Cavity cooling of levitated nanoparticles

Workgroup Aspelmeyer Group

13. Aug 2013  — The coupling of a levitated massive particle and an optical cavity field promises access to a unique parameter regime both for macroscopic quantum experiments and for high-precision force sensing. The researchers of the University of Vienna report a demonstration of such controlled interactions by cavity cooling the center-of-mass motion of an optically trapped submicron particle. This paves the way for a light–matter interface that can enable room-temperature quantum experiments with mesoscopic mechanical systems.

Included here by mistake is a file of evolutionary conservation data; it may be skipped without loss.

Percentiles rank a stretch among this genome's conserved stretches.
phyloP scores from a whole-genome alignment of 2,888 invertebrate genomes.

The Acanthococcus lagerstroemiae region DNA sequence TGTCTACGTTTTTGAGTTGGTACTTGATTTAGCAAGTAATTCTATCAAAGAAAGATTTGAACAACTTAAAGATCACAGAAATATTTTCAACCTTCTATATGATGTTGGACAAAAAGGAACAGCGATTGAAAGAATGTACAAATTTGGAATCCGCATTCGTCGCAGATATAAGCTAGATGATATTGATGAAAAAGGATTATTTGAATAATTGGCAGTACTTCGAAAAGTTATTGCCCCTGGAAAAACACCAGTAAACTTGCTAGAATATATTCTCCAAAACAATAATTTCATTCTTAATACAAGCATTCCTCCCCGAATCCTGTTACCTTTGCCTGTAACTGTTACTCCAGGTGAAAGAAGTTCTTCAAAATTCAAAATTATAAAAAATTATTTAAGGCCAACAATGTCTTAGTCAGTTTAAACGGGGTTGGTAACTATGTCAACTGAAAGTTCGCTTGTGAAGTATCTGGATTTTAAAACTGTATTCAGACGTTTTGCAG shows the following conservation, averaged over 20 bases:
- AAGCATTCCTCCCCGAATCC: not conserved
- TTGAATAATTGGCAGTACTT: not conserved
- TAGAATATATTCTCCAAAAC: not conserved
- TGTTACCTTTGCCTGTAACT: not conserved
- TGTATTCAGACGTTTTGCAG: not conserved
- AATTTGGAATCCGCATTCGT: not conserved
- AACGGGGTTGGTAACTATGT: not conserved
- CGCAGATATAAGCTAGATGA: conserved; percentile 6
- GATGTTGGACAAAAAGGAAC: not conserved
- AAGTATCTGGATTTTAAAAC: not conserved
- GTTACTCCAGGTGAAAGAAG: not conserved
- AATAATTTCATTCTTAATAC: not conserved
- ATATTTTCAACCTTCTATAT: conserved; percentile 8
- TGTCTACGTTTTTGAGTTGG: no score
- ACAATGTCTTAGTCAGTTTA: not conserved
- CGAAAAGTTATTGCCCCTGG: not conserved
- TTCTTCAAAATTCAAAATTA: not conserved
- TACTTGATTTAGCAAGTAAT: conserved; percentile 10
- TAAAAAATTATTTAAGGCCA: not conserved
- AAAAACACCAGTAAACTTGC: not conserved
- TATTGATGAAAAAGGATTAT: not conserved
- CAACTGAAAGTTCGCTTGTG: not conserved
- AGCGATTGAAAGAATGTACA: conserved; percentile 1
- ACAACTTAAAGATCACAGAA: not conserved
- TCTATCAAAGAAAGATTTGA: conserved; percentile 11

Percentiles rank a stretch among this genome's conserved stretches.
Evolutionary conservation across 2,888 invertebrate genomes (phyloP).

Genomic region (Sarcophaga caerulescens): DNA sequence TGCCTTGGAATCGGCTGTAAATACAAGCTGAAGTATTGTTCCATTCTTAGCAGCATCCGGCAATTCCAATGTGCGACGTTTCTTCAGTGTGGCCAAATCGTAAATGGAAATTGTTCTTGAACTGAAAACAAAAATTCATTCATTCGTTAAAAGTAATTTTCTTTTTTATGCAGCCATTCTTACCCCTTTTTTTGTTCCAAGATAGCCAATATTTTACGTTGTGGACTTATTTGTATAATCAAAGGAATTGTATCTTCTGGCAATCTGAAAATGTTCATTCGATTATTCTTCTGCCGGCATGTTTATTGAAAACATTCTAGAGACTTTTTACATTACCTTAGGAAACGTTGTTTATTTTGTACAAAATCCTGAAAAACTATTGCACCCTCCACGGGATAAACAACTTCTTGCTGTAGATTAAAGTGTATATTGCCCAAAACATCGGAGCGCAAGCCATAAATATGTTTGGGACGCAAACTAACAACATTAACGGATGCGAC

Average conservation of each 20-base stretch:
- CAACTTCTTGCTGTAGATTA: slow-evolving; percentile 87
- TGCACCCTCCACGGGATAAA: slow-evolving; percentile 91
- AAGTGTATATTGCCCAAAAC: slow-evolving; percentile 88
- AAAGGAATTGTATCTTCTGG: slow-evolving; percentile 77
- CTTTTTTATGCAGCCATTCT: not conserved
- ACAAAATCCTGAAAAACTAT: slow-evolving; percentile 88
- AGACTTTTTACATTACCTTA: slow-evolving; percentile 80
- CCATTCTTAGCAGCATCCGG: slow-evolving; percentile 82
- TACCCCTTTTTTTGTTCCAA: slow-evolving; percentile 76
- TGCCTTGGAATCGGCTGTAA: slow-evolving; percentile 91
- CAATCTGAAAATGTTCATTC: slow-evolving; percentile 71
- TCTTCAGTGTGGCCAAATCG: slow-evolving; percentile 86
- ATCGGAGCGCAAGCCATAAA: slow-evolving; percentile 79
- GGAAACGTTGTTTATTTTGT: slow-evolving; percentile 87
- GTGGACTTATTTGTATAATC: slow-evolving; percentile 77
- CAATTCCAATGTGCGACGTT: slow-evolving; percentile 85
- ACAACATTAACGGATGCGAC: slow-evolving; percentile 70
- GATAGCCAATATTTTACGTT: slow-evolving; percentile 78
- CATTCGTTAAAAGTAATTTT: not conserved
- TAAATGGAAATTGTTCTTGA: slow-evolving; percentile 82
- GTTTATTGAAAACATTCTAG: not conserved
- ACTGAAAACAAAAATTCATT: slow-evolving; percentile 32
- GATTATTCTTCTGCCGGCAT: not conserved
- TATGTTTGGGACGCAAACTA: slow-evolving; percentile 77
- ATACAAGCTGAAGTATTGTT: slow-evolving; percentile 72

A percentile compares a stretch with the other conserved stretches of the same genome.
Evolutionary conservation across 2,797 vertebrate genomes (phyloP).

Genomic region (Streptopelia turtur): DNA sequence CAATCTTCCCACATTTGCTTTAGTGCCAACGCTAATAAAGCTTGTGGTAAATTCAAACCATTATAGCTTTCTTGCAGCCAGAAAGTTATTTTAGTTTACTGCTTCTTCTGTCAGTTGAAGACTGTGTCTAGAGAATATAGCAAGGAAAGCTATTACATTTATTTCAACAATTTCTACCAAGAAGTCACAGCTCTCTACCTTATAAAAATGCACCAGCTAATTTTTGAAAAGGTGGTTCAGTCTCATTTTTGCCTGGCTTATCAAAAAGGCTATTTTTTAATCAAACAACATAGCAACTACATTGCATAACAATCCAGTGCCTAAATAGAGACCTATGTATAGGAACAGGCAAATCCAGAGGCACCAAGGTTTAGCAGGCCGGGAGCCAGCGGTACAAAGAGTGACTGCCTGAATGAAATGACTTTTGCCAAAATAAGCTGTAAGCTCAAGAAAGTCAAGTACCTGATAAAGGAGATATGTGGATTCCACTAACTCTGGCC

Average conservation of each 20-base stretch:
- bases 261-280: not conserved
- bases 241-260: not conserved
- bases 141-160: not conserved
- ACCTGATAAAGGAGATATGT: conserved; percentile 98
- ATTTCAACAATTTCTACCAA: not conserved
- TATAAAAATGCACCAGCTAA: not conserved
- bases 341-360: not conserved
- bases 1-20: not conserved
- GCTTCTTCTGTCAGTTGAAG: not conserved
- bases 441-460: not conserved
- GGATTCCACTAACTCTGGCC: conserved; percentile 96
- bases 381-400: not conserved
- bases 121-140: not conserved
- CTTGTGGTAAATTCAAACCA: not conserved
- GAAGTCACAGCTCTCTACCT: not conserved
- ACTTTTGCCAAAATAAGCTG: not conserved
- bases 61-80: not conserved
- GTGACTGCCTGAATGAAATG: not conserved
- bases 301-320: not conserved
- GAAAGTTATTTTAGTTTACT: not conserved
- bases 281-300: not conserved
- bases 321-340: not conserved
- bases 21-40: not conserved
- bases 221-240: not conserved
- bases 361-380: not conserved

Cavity cooling of levitated nanoparticles

© J. Schmöle, Faculty of Physics, University of Vienna and Vienna Center for Quantum Science and Technology (VCQ)

Figure caption: Optically levitated nanosphere. A glass sphere of 250 nanometer diameter is trapped by optical levitation in the standing wave light field between two highly reflecting mirrors (top). The inset shows the nanosphere that contains approximately a billion atoms as observed through scattering of light off the sphere.



Cavity cooling of an optically levitated submicron particle

Nikolai Kiesel, Florian Blaser, Uroš Delić, David Grass, Rainer Kaltenbaek, and Markus Aspelmeyer

Proceedings of the National Academy of Sciences (PNAS) USA, Published online before print August 12, 2013, doi: 10.1073/pnas.1309167110